A CD133-AKT-Wnt signaling axis drives glioblastoma brain tumor-initiating cells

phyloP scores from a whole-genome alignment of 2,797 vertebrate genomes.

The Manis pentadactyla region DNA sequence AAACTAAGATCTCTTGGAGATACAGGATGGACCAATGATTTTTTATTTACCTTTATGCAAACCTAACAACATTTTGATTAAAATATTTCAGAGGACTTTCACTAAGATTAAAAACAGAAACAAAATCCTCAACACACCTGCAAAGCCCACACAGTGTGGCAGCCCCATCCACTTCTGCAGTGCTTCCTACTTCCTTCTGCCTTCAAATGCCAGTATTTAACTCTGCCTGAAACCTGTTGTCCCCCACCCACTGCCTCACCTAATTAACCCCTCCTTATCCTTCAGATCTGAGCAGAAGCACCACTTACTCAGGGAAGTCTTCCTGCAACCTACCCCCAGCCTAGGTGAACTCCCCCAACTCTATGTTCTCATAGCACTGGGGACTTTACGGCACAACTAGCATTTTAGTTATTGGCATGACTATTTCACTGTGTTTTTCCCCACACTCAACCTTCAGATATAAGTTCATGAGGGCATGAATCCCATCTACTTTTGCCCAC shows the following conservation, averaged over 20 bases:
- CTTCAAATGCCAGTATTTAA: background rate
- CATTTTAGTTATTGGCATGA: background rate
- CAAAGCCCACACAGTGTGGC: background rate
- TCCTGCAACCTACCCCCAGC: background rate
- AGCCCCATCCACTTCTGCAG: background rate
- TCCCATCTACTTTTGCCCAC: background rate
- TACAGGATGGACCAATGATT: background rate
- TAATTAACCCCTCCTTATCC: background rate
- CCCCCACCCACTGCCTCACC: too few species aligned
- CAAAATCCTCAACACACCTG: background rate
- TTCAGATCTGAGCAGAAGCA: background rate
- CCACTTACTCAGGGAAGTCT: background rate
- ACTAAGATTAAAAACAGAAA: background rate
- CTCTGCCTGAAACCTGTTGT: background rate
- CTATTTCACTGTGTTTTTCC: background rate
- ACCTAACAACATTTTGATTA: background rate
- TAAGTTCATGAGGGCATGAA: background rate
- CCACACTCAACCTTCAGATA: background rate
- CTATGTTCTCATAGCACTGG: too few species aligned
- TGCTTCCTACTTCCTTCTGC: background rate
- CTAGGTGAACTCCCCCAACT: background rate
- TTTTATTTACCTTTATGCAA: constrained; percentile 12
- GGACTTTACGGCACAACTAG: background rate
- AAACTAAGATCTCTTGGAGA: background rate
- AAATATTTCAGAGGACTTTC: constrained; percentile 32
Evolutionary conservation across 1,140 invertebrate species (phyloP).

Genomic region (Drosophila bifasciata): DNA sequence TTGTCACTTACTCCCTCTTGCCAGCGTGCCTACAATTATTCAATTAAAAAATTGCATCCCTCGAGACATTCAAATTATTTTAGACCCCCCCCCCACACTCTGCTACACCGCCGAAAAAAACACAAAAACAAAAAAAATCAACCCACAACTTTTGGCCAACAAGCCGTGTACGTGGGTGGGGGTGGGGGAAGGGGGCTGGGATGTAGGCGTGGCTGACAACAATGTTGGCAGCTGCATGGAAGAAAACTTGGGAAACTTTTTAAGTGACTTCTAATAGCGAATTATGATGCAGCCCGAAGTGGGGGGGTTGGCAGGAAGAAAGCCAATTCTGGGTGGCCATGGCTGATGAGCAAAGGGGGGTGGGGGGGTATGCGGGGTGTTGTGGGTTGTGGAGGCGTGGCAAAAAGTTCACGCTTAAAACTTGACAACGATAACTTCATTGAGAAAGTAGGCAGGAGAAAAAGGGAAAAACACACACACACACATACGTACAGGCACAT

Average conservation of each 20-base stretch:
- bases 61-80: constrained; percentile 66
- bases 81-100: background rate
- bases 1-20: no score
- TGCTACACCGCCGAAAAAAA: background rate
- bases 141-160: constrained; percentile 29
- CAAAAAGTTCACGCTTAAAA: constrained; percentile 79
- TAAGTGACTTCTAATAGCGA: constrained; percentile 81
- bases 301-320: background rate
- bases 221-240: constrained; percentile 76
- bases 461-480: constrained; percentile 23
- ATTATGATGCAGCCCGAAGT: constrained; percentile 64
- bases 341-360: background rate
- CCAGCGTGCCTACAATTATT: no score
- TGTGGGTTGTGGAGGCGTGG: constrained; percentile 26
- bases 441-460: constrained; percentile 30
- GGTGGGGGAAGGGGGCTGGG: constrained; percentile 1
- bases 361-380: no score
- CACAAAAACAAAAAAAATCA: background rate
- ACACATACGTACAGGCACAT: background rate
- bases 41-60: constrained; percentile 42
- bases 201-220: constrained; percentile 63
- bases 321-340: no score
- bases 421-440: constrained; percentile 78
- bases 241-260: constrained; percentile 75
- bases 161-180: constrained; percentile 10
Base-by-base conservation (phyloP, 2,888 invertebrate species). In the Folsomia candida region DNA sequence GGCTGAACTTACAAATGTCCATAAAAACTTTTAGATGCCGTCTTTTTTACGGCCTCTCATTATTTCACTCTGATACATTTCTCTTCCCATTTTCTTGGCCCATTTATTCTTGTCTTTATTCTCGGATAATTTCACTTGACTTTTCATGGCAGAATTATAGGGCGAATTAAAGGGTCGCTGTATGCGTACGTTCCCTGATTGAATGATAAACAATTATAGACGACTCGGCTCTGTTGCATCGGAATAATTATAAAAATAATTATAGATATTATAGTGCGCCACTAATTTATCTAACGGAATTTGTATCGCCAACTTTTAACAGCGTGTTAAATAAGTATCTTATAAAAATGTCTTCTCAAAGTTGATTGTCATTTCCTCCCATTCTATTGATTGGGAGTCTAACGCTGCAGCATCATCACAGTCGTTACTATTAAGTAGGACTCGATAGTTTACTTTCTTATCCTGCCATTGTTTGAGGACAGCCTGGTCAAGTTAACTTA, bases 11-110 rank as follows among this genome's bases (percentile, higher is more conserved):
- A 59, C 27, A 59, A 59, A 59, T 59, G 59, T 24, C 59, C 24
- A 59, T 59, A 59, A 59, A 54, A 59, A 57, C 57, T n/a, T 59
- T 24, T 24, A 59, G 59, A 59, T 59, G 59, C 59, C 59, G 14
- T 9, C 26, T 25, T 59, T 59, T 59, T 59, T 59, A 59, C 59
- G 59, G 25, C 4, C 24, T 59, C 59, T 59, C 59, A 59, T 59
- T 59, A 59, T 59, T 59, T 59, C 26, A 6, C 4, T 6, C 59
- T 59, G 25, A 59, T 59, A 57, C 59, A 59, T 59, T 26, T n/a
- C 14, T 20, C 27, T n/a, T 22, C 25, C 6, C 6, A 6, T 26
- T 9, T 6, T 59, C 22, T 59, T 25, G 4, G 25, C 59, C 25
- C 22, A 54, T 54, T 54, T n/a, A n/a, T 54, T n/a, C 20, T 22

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Mechanistic insight into signaling pathways downstream of surface receptors has been revolutionized with integrated cancer genomics. This has fostered current treatment modalities, namely immunotherapy, to capitalize on targeting key oncogenic signaling nodes downstream of a limited number of surface markers. Unfortunately, rudimentary mechanistic understanding of most other cell surface proteins has reduced the clinical utility of these markers. CD133 has reproducibly been shown to correlate with disease progression, recurrence, and poor overall survivorship in the malignant adult brain tumor, glioblastoma (GBM). Using several patient-derived CD133high and CD133low GBMs we describe intrinsic differences in determinants of stemness, which we owe to a CD133-AKT-Wnt signaling axis in which CD133 functions as a putative cell surface receptor for AKT-dependent Wnt activation. These findings may have implications for personalized oncology trials targeting PI3K/AKT or Wnt as both pathways may be activated independent of their canonical drivers, leading to treatment resistance and disease relapse.
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